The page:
MIT releases draft of Strategic Plan on Graduate Advising and Mentoring
MIT to establish new committees to encourage better mentoring community
MIT announced the release of the Strategic Plan on Graduate Advising and Mentoring draft in an email sent to the community April 27. According to the email, the plan will be finalized after incorporating feedback given “over the next several weeks.”
In the email, the Ad Hoc Committee on Graduate Advising and Mentoring co-chairs, Institute Professor and Head of the Chemical Engineering department Paula Hammond ’84 PhD ’93 and Associate Provost and Professor of Chemistry Tim Jamison, focused on three critical priorities: providing “professional skill development and lifelong learning in mentorship,” developing a system for “graduate student feedback,” and placing “mechanisms to prevent negative advising and mentoring experiences” and relevant addresses to such issues.
This follows the Institute’s efforts and the Committee’s vision for MIT to become a “culture of excellence in mentoring and advising, one that fosters the well-being, research, and professional development of all graduate students, faculty, and thesis supervisors.”
The Committee proposed to meet each of these priorities by expanding MIT’s “current infrastructure” to include the Center for Excellence in Graduate Advising and Mentoring, Institute Committee on Graduate Advising and Mentoring, and Advising and Grievance Response Team, respectively.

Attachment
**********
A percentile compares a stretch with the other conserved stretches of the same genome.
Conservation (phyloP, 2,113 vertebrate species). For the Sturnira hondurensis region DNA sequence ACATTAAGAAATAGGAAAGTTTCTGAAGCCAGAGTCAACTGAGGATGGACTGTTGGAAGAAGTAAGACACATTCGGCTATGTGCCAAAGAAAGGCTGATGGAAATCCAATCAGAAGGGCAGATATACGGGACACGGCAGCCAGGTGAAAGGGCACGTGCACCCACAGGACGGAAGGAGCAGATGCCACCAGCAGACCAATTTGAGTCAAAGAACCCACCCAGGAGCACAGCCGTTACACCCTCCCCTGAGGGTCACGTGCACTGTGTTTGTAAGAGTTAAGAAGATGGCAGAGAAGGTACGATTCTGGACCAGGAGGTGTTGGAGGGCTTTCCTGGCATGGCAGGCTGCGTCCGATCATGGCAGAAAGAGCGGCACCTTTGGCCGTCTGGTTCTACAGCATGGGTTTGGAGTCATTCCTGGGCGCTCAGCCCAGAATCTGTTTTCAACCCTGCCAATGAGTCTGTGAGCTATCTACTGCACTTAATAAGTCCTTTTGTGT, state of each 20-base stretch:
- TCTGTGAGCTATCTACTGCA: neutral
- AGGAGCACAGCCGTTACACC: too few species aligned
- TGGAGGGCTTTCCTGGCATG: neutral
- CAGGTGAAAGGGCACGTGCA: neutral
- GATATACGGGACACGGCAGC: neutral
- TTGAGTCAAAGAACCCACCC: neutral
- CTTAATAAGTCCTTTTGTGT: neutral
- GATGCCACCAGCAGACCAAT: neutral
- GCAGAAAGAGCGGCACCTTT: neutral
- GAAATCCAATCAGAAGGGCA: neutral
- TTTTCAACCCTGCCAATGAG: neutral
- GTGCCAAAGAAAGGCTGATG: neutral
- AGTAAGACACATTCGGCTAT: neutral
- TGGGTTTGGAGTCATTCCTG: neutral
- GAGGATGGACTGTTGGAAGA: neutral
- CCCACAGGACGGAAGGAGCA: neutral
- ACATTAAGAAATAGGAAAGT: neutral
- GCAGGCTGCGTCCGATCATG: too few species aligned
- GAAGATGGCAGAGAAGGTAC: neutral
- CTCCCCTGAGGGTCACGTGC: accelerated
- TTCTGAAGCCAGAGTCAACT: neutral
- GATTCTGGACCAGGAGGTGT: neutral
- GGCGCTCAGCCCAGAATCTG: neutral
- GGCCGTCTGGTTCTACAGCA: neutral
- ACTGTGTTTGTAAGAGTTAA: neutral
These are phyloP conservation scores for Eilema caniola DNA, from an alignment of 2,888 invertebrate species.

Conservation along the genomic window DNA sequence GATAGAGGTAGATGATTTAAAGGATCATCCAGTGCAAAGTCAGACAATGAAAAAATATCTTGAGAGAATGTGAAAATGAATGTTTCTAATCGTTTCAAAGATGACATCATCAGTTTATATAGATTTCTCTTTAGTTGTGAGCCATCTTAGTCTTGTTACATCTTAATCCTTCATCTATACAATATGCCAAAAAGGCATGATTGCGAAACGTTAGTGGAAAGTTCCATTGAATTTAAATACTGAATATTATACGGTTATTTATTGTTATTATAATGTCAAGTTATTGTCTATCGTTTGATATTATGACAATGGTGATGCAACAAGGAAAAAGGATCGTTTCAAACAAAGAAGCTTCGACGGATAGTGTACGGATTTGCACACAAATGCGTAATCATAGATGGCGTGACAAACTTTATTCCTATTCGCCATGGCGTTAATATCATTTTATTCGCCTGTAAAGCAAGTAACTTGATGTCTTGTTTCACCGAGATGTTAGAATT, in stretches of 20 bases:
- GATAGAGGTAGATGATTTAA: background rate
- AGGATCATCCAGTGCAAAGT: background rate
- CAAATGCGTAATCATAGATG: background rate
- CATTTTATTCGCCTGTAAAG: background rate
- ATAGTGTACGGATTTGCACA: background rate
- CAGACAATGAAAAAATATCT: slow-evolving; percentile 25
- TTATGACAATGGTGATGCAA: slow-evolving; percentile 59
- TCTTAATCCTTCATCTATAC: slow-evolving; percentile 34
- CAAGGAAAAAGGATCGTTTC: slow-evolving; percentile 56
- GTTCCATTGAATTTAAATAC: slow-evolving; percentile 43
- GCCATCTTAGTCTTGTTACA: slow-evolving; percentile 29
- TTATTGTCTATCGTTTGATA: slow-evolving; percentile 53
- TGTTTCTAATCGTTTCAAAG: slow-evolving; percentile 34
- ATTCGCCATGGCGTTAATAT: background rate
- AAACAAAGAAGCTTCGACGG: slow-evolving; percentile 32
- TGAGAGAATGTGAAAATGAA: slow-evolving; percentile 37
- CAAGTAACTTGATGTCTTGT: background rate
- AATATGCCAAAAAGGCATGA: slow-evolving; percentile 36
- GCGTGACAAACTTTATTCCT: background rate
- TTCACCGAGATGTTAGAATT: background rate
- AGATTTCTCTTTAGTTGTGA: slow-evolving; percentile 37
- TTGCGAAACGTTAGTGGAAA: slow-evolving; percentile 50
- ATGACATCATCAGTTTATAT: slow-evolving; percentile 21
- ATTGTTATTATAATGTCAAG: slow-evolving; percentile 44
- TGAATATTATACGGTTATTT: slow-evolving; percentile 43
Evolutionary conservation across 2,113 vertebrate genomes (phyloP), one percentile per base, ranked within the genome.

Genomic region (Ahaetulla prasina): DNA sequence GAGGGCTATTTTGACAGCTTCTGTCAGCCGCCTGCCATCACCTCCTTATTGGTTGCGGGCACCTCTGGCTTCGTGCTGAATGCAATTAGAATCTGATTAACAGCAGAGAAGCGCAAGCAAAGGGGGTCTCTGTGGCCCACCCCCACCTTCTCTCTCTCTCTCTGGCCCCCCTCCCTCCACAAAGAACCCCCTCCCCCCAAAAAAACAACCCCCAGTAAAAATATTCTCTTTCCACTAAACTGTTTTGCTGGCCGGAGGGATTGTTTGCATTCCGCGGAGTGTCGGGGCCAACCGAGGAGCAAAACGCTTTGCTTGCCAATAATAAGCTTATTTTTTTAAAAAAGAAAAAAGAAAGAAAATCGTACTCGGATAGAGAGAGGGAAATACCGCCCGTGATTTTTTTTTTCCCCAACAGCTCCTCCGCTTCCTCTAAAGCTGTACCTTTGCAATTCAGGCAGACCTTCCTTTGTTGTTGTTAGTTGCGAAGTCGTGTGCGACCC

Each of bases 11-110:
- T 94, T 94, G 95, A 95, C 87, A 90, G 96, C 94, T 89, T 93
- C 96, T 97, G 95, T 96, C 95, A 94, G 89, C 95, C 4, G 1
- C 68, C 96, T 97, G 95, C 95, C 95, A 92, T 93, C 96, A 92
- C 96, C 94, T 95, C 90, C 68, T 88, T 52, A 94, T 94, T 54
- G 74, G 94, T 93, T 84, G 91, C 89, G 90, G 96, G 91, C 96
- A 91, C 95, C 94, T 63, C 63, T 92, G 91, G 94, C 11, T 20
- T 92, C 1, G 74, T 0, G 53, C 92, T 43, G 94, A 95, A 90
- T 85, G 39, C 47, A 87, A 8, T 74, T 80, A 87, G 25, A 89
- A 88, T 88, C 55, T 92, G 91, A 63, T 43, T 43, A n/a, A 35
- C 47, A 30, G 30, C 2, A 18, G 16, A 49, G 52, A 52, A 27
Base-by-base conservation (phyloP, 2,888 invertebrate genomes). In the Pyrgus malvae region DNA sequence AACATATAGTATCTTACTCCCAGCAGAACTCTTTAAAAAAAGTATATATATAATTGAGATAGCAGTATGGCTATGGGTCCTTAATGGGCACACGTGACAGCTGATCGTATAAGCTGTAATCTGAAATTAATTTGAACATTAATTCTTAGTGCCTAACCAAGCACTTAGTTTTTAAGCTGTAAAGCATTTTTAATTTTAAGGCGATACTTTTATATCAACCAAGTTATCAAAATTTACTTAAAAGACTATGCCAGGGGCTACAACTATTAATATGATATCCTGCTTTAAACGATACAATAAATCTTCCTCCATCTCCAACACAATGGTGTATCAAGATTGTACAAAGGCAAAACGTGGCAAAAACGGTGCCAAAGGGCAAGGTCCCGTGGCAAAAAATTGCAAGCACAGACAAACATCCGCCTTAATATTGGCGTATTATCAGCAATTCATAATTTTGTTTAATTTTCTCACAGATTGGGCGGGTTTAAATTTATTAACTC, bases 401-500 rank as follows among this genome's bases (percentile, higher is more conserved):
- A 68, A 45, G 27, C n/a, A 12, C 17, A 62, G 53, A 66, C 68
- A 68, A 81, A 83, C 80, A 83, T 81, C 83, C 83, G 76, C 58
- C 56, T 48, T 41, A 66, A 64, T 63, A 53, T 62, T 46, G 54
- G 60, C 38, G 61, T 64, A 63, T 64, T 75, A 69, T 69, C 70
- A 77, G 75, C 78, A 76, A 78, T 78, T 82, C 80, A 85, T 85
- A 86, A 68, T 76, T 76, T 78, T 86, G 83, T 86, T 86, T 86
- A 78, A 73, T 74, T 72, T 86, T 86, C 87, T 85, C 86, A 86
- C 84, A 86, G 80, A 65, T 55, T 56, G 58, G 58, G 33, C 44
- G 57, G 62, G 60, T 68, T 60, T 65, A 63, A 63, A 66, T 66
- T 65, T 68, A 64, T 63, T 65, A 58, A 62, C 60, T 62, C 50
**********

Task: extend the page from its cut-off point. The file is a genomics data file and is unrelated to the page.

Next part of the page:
The Center’s role will be to “enhance knowledge and skills” in “effective advising and mentoring” based on “evidence-based resources.” The Center will “reside within the Office of the Provost” and be “led by full-time, PhD-level personnel,” which is comparable to “Centers at other academic institutions.” In order to incentivize faculty and thesis supervisors, an “Institute-level award that recognizes excellence in mentoring and advising” will also be created.
The Institute Committee will stay on trends in “advising and mentoring,” “raise awareness of resources and best practices,” and “work closely with stakeholders on select Strategies.” This Committee will report to the Chancellor, which represents and exemplifies the “shared responsibility of faculty and graduate students” in a “professional relationship.” Committee membership will consist of a rotating Committee chair and faculty members (five total), graduate students (five total) including the Graduate Student Council (GSC) president, and staff (five total) including the Senior Associate Dean of Office of Graduate Education (OGE).
The Grievance Response Team will serve as an “entry point” “to report a grievance” and prepare an “annual aggregated report” to share with the MIT community. The team will be “composed of representatives from OGE and/or Institute Discrimination & Harassment Response and/or Human Resources. The duration of this role is “anticipated to be two years.”
Hammond and Jamison wrote in the email that the Committee was “inspired” by the work of GSC, “local efforts” in “schools and the college,” and the “support of MIT’s senior officers.” They thanked those who helped for their “dedication, creativity, thoughtfulness, and collaborative spirit.”
Hammond and Jamison wrote they “consulted and sought input from faculty committees, student groups, and key staff” and emphasized that “that work will continue.”
Students can send feedback to the Committee by emailing email@example.com or through its website.